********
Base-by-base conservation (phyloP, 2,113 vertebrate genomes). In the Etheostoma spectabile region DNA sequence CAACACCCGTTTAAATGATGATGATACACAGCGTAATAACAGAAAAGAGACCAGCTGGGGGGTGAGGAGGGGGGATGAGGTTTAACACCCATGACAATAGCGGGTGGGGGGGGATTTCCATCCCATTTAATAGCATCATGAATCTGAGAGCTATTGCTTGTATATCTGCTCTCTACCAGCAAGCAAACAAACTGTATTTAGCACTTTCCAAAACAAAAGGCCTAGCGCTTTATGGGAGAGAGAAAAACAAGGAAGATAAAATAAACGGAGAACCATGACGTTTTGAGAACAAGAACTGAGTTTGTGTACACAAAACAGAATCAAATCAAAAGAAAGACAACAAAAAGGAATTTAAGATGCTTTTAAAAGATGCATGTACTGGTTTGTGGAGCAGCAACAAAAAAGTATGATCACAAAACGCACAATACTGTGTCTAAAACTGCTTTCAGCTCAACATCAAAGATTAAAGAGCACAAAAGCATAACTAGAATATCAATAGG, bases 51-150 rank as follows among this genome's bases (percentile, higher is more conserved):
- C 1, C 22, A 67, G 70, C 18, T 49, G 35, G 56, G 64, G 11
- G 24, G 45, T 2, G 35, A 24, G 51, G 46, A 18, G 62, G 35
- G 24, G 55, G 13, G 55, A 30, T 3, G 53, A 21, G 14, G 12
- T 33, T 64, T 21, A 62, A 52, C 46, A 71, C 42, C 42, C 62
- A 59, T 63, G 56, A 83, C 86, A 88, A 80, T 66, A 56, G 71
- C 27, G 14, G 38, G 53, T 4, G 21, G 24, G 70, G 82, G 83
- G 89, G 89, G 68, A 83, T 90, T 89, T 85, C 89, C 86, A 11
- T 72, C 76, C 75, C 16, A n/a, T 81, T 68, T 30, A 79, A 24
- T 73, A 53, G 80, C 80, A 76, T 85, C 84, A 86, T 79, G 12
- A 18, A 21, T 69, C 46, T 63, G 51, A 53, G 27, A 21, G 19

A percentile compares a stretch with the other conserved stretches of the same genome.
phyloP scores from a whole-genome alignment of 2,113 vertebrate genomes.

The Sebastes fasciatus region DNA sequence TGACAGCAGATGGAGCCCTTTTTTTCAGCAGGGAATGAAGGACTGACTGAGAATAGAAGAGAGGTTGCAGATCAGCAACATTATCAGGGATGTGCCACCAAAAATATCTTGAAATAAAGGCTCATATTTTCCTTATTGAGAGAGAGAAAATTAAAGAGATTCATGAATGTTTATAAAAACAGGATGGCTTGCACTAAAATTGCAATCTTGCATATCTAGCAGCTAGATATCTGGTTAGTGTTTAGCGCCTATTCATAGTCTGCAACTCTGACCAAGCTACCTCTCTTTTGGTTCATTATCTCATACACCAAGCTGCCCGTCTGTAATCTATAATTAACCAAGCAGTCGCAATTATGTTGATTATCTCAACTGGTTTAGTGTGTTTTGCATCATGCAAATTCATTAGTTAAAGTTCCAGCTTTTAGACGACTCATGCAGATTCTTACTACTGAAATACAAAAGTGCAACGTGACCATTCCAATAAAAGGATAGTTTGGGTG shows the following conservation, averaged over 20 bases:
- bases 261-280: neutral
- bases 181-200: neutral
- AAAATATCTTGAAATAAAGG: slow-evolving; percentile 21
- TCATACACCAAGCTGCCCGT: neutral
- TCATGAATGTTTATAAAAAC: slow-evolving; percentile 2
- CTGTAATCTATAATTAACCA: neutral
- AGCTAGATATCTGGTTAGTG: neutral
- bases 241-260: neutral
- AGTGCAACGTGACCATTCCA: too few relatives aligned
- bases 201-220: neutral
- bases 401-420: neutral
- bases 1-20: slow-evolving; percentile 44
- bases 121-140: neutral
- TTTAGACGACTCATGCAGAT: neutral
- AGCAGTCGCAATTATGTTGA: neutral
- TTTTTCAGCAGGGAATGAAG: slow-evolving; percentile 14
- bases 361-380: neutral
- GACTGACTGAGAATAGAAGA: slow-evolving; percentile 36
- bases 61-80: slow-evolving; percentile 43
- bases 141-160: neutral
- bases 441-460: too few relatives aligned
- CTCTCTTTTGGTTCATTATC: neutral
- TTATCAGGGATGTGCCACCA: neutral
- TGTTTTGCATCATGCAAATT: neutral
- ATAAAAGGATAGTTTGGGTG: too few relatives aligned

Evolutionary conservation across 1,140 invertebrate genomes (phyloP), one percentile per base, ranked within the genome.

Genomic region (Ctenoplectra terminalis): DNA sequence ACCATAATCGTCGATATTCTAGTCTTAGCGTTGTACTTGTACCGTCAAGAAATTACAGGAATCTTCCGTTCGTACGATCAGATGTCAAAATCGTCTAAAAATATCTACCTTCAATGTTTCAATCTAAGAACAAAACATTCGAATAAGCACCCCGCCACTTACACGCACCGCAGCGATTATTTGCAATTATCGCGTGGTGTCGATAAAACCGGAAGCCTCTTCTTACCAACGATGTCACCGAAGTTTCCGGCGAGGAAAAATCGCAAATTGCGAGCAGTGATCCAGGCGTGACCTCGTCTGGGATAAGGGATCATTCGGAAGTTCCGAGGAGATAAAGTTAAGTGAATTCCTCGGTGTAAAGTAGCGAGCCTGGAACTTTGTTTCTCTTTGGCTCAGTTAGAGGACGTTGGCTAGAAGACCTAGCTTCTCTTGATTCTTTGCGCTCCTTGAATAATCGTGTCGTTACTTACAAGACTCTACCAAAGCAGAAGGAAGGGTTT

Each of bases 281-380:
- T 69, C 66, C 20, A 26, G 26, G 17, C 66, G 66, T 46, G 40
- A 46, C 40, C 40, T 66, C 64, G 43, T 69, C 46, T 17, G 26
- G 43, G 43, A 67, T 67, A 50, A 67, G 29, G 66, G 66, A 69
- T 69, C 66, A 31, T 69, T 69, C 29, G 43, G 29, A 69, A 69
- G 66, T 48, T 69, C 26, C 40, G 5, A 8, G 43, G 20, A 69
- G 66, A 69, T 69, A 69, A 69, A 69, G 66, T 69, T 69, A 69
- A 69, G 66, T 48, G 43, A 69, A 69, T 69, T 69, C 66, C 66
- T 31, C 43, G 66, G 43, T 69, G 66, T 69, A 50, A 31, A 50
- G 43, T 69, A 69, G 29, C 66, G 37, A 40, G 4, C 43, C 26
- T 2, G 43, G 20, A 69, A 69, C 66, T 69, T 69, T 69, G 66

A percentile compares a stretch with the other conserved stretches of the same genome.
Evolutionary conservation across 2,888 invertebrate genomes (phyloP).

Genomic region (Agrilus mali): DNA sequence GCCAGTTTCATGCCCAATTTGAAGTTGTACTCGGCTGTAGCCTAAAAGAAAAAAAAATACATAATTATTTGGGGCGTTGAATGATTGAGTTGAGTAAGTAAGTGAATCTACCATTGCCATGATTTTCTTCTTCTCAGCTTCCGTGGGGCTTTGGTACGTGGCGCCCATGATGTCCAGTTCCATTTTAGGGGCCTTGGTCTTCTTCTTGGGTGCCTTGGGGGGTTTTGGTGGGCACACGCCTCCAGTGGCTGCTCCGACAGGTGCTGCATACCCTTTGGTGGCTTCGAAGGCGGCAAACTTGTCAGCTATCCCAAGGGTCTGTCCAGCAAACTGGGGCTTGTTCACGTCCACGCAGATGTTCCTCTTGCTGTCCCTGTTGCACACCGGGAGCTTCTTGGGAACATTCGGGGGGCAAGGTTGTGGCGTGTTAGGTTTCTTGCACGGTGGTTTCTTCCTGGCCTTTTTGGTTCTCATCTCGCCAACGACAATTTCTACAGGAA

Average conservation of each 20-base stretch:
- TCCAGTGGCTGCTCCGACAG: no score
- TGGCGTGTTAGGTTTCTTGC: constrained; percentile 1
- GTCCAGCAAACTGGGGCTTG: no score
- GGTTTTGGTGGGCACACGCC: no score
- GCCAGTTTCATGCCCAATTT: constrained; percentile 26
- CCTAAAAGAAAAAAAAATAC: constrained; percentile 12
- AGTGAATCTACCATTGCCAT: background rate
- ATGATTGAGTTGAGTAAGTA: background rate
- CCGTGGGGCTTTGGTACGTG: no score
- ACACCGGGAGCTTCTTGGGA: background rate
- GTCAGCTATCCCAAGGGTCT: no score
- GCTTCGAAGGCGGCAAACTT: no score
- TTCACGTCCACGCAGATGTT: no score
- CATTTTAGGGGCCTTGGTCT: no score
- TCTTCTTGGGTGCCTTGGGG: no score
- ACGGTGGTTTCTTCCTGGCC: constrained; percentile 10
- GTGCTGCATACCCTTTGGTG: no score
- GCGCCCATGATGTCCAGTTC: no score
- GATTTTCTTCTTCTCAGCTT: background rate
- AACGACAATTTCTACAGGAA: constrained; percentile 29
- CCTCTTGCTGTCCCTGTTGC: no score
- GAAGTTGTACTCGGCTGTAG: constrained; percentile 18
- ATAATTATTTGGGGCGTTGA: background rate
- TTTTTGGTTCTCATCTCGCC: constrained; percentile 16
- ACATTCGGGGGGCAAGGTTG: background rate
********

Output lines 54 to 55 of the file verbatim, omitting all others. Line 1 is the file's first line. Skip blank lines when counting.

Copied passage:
Evolutionary conservation across 2,888 invertebrate genomes (phyloP).

Genomic region (Agrilus mali): DNA sequence GCCAGTTTCATGCCCAATTTGAAGTTGTACTCGGCTGTAGCCTAAAAGAAAAAAAAATACATAATTATTTGGGGCGTTGAATGATTGAGTTGAGTAAGTAAGTGAATCTACCATTGCCATGATTTTCTTCTTCTCAGCTTCCGTGGGGCTTTGGTACGTGGCGCCCATGATGTCCAGTTCCATTTTAGGGGCCTTGGTCTTCTTCTTGGGTGCCTTGGGGGGTTTTGGTGGGCACACGCCTCCAGTGGCTGCTCCGACAGGTGCTGCATACCCTTTGGTGGCTTCGAAGGCGGCAAACTTGTCAGCTATCCCAAGGGTCTGTCCAGCAAACTGGGGCTTGTTCACGTCCACGCAGATGTTCCTCTTGCTGTCCCTGTTGCACACCGGGAGCTTCTTGGGAACATTCGGGGGGCAAGGTTGTGGCGTGTTAGGTTTCTTGCACGGTGGTTTCTTCCTGGCCTTTTTGGTTCTCATCTCGCCAACGACAATTTCTACAGGAA